“Now we can configure the actual translation rules. We will use a fake IPv4 address that R1 can use as its destination and a fake IPv6 address that R3 can use as its destination.”

Does this fake ipv4 address have to be pingable or on the same subnet ? Also I’ve configured the nat64 prefix to a custom prefix; however the translator is only activating if I use 64:ff9b::8.8.8.8. I’m using a CSR1000v as my NAT64 translator and I’m getting translations; however I’m not getting any return traffic. I’m using a http proxy to access the Internet. All in a vcenter environment

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(Rene Molenaar) #11

Hi @mrdecisive,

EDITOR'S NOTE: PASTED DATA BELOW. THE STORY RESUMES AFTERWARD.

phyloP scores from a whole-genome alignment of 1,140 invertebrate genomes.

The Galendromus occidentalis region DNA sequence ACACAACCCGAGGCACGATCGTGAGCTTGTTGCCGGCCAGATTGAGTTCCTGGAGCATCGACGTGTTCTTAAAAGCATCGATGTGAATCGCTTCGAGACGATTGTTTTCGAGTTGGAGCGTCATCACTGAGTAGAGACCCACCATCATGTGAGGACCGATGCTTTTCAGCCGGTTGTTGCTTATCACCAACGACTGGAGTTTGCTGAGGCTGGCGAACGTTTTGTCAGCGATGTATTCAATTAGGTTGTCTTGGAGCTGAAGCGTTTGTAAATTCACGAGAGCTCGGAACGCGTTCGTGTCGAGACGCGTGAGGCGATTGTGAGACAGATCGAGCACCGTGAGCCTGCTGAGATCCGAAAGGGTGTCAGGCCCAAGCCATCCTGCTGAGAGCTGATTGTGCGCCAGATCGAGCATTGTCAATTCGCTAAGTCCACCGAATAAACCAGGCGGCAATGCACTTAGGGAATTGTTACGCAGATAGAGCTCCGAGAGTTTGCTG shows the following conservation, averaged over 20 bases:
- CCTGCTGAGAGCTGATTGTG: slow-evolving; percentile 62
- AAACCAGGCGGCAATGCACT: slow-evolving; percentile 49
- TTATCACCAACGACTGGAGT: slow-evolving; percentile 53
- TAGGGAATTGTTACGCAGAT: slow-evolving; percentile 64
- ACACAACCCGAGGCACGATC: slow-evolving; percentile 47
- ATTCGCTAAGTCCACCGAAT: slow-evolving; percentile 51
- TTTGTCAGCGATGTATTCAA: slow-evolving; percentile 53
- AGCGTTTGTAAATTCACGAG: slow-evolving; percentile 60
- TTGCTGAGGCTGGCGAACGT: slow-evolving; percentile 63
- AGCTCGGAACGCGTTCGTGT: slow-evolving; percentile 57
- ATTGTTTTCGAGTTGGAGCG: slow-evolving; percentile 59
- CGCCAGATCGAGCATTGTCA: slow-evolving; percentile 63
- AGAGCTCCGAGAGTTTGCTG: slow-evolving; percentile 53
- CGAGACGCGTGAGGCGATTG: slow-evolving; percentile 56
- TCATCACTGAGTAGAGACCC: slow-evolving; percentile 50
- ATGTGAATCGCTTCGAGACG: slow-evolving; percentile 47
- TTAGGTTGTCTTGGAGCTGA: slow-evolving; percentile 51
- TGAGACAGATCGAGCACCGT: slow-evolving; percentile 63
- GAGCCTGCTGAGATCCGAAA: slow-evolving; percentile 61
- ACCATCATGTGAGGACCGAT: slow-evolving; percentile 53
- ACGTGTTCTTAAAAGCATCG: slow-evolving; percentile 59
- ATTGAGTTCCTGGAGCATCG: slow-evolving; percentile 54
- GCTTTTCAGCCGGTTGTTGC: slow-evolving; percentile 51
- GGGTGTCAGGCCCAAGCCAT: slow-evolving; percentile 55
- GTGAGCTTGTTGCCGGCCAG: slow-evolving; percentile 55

It shouldn’t be pingable, it’s an address that is not in use and probably be on the same subnet. You also have to use the 64:ff9b::/96 prefix.

Rene

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(Deepak G) #12

Hi Rene,

Will i be able to ping from R1 to 2001:DB8:2323:2323::3 and from R3 to 192.168.12.1.

We have a scenario wherein when the client is in IPv4 it needs to talk to IPv6 server, the original IP address and not the fake IPv4 address and vice versa

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(Rene Molenaar) #13

Hi Deepak,

You can make it work by only by using “fake” addresses like I did here. IPv4 and IPv6 are not compatible so an IPv4 host has no idea what an IPv6 address is and an IPv6 host doesn’t know what an IPv4 address is.

It’s like talking Chinese to an English speaker or vice versa :smile:

Rene

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(Chris N) #14